Perhaps because of these differences from the broader country, the people of Golden Bay have much to teach us about the nature of community. For instance, the website of the Golden Bay Promotions Association says they might join some seventy-two community groups (thought the list is obviously incomplete): clubs for sports and service, riding, gardening, returned servicemen and servicewomen, mothers and caregivers, and federated farmers; societies for heritage, genealogy, and libraries; plus churches, health groups, and more. A number are heavily oriented to the needs and activities of the aged. The local University of the Third Age, an educational organization for the aged population, is a large and successful group. It brings speakers from all over New Zealand, operates twelve interest groups and regularly attracts healthy numbers to its meetings. The local museum seems also to be aged-leaning. Of its twenty-nine volunteers, “all of them except for one are in the 65+ bracket,” according to staff. Other organizations cross the ages. The local beautification and restoration group reports a 50/50 ratio of aged and young participants for some projects. The theatre society, which includes many retirees, raised 100,000 dollars to put digital projection and new seating into the local cinema, thereby adding Met Opera and National Theatre Live programming that the membership, residents, and visitors enjoy.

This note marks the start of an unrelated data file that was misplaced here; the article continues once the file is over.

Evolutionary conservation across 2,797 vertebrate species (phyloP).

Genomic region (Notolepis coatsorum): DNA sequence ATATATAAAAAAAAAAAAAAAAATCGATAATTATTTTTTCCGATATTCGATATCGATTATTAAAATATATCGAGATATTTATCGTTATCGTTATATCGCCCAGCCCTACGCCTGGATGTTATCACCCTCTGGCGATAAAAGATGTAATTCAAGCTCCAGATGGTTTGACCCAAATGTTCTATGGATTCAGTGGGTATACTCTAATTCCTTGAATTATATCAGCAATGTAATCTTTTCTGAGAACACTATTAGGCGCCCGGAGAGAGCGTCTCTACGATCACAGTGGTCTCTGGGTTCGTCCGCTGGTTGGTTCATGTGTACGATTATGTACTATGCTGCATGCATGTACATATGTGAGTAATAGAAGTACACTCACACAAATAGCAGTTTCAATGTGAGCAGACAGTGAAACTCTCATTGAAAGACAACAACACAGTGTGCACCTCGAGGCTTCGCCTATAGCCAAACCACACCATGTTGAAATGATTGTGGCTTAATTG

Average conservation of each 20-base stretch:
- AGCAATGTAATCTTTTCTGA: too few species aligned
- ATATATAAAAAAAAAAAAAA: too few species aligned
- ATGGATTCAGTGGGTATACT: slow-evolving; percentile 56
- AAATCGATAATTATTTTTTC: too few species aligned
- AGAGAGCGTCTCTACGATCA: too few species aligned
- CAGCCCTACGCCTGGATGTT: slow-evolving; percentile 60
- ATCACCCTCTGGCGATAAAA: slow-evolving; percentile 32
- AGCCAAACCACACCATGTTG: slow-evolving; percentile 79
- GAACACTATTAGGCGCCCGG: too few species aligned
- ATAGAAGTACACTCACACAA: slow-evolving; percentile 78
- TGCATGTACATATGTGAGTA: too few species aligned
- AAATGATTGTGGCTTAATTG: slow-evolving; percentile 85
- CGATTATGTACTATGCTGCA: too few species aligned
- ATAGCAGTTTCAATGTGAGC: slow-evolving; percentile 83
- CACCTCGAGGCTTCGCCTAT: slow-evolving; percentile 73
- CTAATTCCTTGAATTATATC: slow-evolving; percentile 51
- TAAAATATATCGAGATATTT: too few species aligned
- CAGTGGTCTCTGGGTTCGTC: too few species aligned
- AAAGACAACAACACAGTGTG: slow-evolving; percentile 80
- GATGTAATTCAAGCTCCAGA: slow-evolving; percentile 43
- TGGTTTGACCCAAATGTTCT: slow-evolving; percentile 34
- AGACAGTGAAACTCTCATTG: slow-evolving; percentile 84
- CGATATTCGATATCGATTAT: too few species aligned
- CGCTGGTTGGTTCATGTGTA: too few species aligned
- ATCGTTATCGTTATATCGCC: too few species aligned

A constant theme emerges—individual members of the community across all age groups choose from among a wide variety of activities to work together at something, or frequently a number of things, that are not only of personal interest to them but also have a value to their wider community. Further, the groups that facilitate these projects often rely on the aged using their time and organizational skills to initiate and operate them. But perhaps of greatest importance, while the division between young and aged of course exists, it is not as firm a division as some of our approaches to audience segmentation would have it. Community (and family) linkages across age boundaries are the norm.Skip over related stories to continue reading article
When I consider this one special community—farming, nurturing their environment, running creative industries, engaging in cultural activity, welcoming tourists and newcomers, teaching and learning, generally enriching life—I cannot help but think of Elizabeth Merritt’s statement that to be successful into the future museums shall be “ubiquitous and dispersed.” Perhaps this community can be viewed as one manifestation of Elizabeth’s exploded concept of a mission-driven cultural organization, with the aged leading a universal spread of activity (ubiquitous) and territorial scatter (dispersed).